Gave up halfway through
The hero, played by Kevin Kline, appears to be an immature 57 year old obsessed with money. He has inherited an apartment in Paris but can't convert it to cash because an elderly lady, played by Maggie Smith, has a lifetime lease.

Spouse and I agreed that the script was poor and the hero thoroughly unlikable. I was ready to stop watching when he grabbed money from another man's wallet. The clincher was his righteous moralizing to a woman (the old lady's daughter) who was having an affair with a married man.

Was hoping for something with the kind of witty sparkle that Maggie Smith provides in her Downton Abbey role. Instead, just a flat story with little going for it but the beautiful Paris setting.
At first it's superficial, and then, quite unexpectedly, very dark
If you have an interest in really great singers - Caruso, Gigli, McCormack, Tauber, etc. - you know that a really great singer can make you believe even a piece of fluff is good music - until you hear it sung later by just an average singer.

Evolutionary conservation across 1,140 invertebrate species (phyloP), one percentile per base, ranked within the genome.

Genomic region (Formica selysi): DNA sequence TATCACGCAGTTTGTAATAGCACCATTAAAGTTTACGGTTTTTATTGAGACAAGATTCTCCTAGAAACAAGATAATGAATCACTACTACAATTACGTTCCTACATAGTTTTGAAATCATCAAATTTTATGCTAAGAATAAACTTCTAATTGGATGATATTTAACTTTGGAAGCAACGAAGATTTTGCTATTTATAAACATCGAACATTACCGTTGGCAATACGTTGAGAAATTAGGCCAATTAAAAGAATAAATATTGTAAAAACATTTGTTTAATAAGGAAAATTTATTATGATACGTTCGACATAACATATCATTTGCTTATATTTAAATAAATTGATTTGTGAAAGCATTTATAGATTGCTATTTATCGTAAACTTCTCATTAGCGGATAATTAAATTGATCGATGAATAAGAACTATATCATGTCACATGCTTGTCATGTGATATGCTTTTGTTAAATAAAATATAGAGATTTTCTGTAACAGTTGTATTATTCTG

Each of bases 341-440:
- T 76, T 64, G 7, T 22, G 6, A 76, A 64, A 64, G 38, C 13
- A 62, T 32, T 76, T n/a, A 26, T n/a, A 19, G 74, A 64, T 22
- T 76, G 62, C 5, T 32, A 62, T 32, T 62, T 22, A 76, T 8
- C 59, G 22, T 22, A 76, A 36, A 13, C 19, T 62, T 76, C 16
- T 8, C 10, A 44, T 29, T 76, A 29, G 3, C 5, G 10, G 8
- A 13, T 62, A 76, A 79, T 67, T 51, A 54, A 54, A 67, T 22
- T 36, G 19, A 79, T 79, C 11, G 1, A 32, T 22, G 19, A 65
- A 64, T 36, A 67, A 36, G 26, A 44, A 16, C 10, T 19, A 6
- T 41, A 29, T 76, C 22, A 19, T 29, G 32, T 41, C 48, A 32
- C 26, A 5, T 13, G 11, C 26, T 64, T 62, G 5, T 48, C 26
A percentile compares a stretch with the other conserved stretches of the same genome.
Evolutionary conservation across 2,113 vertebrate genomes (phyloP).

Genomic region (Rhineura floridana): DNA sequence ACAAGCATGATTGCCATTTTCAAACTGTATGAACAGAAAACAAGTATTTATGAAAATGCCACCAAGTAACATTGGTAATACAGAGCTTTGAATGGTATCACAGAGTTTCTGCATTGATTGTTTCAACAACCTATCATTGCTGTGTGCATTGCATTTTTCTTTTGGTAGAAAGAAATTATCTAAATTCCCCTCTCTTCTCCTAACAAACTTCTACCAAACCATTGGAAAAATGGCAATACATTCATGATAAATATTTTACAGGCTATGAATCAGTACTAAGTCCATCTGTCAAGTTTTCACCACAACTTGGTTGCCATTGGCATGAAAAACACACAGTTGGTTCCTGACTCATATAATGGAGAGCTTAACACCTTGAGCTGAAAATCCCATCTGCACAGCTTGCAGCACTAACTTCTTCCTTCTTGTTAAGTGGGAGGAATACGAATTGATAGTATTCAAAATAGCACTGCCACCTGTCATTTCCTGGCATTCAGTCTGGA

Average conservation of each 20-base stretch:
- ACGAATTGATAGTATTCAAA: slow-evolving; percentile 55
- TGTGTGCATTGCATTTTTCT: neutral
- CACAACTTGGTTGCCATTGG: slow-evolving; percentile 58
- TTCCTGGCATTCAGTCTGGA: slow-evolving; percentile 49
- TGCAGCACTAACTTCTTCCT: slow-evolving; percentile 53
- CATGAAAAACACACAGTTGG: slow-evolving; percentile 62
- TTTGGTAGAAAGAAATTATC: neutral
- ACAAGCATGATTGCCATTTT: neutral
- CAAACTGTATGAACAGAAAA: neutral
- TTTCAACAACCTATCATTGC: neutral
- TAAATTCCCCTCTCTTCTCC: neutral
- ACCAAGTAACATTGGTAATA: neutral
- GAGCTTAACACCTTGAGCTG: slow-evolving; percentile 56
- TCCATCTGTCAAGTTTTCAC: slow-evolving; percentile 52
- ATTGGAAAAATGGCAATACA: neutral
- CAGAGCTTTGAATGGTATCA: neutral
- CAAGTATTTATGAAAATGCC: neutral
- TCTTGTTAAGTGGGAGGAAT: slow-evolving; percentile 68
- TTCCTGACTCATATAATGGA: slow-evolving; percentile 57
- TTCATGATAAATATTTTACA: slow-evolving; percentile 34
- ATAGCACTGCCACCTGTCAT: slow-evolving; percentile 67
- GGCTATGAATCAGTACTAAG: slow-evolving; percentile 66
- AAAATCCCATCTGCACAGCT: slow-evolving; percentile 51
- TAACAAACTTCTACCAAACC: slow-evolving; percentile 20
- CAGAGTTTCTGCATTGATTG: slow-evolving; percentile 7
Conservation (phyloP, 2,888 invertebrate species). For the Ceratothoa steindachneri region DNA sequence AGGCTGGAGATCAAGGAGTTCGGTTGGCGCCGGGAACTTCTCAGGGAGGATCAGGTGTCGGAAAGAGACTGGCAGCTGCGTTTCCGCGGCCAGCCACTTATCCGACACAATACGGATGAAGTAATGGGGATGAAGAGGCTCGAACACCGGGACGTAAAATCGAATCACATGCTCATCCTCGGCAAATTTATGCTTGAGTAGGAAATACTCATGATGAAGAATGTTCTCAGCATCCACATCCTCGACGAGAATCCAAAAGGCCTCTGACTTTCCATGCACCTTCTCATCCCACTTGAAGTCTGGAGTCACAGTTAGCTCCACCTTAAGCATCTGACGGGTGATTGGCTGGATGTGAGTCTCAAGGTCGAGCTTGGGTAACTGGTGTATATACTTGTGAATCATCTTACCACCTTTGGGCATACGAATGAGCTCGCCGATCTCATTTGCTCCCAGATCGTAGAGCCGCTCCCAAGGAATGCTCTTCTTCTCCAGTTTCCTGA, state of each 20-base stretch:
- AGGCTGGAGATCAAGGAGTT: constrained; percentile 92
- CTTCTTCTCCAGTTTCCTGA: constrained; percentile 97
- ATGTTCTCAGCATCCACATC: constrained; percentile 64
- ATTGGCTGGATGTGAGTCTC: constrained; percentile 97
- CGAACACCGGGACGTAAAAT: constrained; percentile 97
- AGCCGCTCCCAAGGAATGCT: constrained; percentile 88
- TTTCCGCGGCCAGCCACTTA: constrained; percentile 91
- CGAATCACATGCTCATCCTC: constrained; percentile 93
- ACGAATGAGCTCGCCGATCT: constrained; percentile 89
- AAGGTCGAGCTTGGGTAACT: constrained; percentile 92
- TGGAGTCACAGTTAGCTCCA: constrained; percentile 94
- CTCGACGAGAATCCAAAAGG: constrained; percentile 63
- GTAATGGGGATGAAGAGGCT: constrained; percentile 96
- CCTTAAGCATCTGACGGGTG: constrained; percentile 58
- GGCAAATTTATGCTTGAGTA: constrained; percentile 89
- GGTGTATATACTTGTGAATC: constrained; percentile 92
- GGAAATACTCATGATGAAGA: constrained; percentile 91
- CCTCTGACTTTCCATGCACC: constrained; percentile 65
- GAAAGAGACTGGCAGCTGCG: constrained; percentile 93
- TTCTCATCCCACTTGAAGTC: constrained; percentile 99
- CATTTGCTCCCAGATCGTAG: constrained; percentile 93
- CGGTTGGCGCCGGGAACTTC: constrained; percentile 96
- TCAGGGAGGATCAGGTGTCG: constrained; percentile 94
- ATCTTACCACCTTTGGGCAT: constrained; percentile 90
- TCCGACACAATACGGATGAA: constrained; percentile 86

I was reminded of that near the end of this movie, when Kevin Kline sings the duet Là, ci darem la mano from Don Giovanni with a woman he sees along the banks of the Seine River. The three leads in this movie are all first-rate actors, and they give fine performances again here.

But this script is a mess.

The first half is throw-away fluff, vaguely cute but very weak. You can guess that there must have been something between the elderly French woman who lives in the apartment (Smith) and Kline's father, and so you wait for that to be revealed.

But with it, out of the blue, comes all this anger on the part of the two children, Kline and Thomas. "Where did this come from?" you ask. Were we given any inkling this was in the works? And then the anger subsides and the movie is over.

I saw in the final credits that this started as a stage play. I wonder if the play was any better? The first half of this script goes nowhere. And then, when it suddenly gets dramatic, we're not prepared for it.

I give it three points out of ten, one for each of the fine actors who make dross look like gold while they perform the lines - but it remains dross nonetheless.